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Thread: Humor in Music (Besides Opera)

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    Default Humor in Music (Besides Opera)

    I've recently seen numerous mentions of humor in music. I often see people refer to Haydn's humor and wit. I'm aware of Haydn's "Bassoon Fart", but besides something this obvious, how exactly does one portray humor in classical music? Today I saw someone refer to Beethoven's piano sonatas as having "a lot of quirky humor". Unfortunately, I just don't see it and can't really think of anything humorous in the works I'm familiar with. I imagine those familiar with music theory could possibly find witty examples of musical "trickery" in certain works but I'm just not on that level. Can anyone provide examples of pieces or excerpts they find to be comedic, humorous, or witty? (Outside of Operas or theatrical performances intended to be funny)

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    Senior Member Chronochromie's Avatar
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    Erik Satie was a master in this. See for example this: https://www.youtube.com/watch?v=stv1KJwfsVY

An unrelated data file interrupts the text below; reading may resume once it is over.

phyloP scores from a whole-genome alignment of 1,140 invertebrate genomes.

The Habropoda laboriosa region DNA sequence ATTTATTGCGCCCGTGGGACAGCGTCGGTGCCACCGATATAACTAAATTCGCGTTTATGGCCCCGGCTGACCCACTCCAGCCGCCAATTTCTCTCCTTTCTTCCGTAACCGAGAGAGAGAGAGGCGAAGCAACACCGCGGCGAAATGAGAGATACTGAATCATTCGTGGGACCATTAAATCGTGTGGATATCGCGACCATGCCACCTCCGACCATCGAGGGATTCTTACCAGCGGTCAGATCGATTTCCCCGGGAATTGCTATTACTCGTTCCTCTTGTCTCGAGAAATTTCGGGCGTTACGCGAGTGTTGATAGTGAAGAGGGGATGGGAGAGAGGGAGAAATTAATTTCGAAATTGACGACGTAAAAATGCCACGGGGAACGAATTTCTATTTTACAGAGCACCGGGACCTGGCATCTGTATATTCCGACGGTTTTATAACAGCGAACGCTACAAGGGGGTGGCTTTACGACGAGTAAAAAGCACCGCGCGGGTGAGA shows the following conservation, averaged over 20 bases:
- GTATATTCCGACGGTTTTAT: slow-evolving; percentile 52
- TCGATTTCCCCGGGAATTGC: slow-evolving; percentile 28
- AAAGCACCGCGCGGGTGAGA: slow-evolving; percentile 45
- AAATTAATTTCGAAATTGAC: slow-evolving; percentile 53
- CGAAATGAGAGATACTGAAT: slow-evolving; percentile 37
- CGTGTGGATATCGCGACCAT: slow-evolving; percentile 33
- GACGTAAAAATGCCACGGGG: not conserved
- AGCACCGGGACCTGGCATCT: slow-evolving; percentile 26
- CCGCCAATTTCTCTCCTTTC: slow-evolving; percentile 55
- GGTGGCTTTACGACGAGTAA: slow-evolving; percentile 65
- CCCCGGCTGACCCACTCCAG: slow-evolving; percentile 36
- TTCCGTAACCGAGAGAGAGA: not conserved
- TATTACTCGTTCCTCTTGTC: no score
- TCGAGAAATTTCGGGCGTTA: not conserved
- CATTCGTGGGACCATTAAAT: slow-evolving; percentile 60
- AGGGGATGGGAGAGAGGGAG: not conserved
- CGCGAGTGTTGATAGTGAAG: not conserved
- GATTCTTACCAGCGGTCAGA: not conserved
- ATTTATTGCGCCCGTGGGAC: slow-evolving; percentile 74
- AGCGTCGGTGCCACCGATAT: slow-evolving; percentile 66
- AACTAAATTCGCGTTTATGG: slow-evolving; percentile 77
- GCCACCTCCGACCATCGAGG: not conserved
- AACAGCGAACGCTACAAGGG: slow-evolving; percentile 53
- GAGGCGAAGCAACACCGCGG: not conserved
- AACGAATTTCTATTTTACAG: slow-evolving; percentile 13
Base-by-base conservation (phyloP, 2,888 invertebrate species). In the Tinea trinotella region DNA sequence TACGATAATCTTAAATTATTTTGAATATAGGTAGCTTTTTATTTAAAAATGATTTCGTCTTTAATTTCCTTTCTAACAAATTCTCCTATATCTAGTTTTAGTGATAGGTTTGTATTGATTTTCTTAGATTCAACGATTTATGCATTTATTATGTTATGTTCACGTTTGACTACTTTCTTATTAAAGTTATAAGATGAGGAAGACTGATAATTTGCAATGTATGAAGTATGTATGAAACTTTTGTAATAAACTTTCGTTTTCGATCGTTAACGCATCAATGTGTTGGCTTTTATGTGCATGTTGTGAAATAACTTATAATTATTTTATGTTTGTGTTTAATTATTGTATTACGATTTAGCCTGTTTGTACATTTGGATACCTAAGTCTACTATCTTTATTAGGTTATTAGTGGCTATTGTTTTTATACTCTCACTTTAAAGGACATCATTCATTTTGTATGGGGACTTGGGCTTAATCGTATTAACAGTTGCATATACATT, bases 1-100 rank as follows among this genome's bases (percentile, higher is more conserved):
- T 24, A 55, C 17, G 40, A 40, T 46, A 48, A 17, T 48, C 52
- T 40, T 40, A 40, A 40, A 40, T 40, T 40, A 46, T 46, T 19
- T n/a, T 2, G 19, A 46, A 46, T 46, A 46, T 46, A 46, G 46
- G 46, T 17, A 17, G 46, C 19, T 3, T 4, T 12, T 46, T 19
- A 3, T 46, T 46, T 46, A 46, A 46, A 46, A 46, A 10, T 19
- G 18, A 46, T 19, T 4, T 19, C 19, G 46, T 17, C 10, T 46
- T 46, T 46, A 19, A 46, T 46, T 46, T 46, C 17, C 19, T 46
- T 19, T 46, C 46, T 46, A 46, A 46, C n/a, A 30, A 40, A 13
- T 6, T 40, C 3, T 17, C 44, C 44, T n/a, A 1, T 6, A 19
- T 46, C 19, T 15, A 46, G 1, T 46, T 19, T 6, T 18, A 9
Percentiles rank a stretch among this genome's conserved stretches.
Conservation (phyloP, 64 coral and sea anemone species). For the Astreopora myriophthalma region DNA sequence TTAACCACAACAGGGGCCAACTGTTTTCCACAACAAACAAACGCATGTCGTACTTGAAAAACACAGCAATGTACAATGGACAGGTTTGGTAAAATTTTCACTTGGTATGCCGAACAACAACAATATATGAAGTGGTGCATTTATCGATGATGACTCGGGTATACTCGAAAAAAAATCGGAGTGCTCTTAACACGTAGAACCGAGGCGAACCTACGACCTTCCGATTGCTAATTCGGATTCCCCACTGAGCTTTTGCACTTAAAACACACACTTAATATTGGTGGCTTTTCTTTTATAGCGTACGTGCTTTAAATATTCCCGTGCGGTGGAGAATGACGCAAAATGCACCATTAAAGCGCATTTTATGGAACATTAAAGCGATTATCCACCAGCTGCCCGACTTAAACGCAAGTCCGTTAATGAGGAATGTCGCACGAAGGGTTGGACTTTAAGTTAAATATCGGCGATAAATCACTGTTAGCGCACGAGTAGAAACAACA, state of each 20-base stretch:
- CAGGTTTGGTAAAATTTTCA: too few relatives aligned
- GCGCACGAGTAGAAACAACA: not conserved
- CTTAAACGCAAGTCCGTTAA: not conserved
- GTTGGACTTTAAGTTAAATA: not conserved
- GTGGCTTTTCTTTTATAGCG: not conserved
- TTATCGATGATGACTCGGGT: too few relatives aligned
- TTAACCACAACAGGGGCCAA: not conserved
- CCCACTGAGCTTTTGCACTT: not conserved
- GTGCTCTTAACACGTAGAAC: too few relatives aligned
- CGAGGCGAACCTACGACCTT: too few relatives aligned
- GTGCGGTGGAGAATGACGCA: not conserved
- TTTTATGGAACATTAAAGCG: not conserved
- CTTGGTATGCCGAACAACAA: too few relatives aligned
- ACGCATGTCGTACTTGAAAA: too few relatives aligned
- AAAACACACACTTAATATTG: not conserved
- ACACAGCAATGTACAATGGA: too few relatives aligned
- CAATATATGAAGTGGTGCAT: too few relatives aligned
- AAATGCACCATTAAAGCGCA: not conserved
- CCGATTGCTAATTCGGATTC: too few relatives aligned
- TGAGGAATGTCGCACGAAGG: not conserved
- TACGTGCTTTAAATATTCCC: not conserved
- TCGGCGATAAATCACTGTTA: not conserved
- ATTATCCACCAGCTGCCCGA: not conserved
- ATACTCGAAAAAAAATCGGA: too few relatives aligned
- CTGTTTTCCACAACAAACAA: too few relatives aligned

And wait for the finale (at 6:10).

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    Leopold Mozart's Toy Symphony!


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    Senior Member Simon Moon's Avatar
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    I find humor in Stravinsky's "Histoire du Soldat".

    It is witty and clever.

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    I'm listening to the Stravinsky now. I guess I just don't hear it. Granted, I'm not expecting something to knock me out of my chair with laughter. I guess for me, there's a much larger gap in what's clever and what's humorous in music, as opposed to other things.

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    Humor is a pretty complex concept so it may not be laughable. For example irony is a type of humor. Mahler Symphonies are humorous in a subtly wry way.

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    Senior Member Dustin's Avatar
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    I doubt I've ever laughed out loud upon hearing something in music but I'll occasionally crack a smile from hearing something that sounds really quirky or distinct. Can't think of any examples at the moment but I may come back to this. I used to not understand how music could be "funny" but now I've come to understand it better. Just like comedy in language boils down to defying one's expectations of what is going to happen, it makes sense that music could fit that same mold.

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    A couple more:

    The Finale of Beethoven´s 2nd symphony, https://www.youtube.com/watch?v=c79Dp_dqVmk